• How many Christians celebrate deceit when it’s “for a good reason”—to keep from hurting someone’s feelings or to keep someone from getting in trouble?
  • How many Christians celebrate gossip when it’s good and juicy?
  • How many Christians celebrate being boastful when someone has accomplished so much?
  • How many Christians celebrate being faithless if someone has better things to do than honoring God?


Yes, even Christians can—and do—celebrate sin; therefore, you need to understand: “The faithful Christian does not approve of sin.” How can you keep from approving of sin? In Romans 1, Paul said God’s wrath is poured out on the Gentiles for their many sins, including the sin of condoning the sins of others. Thus, it seems to me that you should live directly opposite of the Gentiles in this text. How can you reorient your life to be the opposite of the pagan homosexual Gentiles?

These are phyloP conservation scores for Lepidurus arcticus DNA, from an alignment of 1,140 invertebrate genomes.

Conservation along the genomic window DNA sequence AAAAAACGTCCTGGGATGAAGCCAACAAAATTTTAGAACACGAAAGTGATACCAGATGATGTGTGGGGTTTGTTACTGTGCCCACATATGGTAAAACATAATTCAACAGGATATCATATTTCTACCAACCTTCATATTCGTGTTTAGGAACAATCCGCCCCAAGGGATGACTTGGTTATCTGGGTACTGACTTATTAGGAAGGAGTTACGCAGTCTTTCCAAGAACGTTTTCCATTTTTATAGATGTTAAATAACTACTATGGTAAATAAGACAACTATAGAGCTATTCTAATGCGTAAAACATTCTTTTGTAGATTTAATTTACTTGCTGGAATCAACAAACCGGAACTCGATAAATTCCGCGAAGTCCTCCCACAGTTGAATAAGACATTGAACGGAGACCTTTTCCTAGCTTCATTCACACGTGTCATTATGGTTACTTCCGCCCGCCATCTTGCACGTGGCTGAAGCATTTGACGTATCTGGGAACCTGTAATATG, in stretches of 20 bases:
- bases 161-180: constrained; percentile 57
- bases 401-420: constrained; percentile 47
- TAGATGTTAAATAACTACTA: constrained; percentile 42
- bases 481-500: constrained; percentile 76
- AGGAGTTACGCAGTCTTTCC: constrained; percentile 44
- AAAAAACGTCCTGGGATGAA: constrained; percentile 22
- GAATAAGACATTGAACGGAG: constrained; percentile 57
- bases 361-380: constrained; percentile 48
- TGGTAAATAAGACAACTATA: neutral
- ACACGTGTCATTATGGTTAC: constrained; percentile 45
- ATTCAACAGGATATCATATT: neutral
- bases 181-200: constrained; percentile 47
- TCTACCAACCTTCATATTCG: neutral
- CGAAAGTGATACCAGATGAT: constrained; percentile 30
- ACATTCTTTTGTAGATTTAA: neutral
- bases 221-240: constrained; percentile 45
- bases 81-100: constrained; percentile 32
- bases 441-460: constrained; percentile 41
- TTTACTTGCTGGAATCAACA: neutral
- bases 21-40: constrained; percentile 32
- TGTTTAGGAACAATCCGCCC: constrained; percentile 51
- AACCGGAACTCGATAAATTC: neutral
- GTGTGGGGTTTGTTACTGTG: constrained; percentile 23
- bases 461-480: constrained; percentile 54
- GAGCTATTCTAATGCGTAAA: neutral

One: Gospel

In Romans 1:18, the pagan Gentiles in their unrighteousness suppressed the truth in unrighteousness—through their iniquity, these people were trampling on the word of truth.

You cannot ignore the gospel; you must know the truth. The word of God will keep you from all sin, including the sin of applauding the iniquity of others: “I have stored up your word in my heart, that I might not sin against you” (Ps 119:11).

Grab your Bibles this week and explore some texts which will keep you from applauding sin.

  • Read Matthew 7:13-14 and understand that most people will go to hell. Why would you ever celebrate that?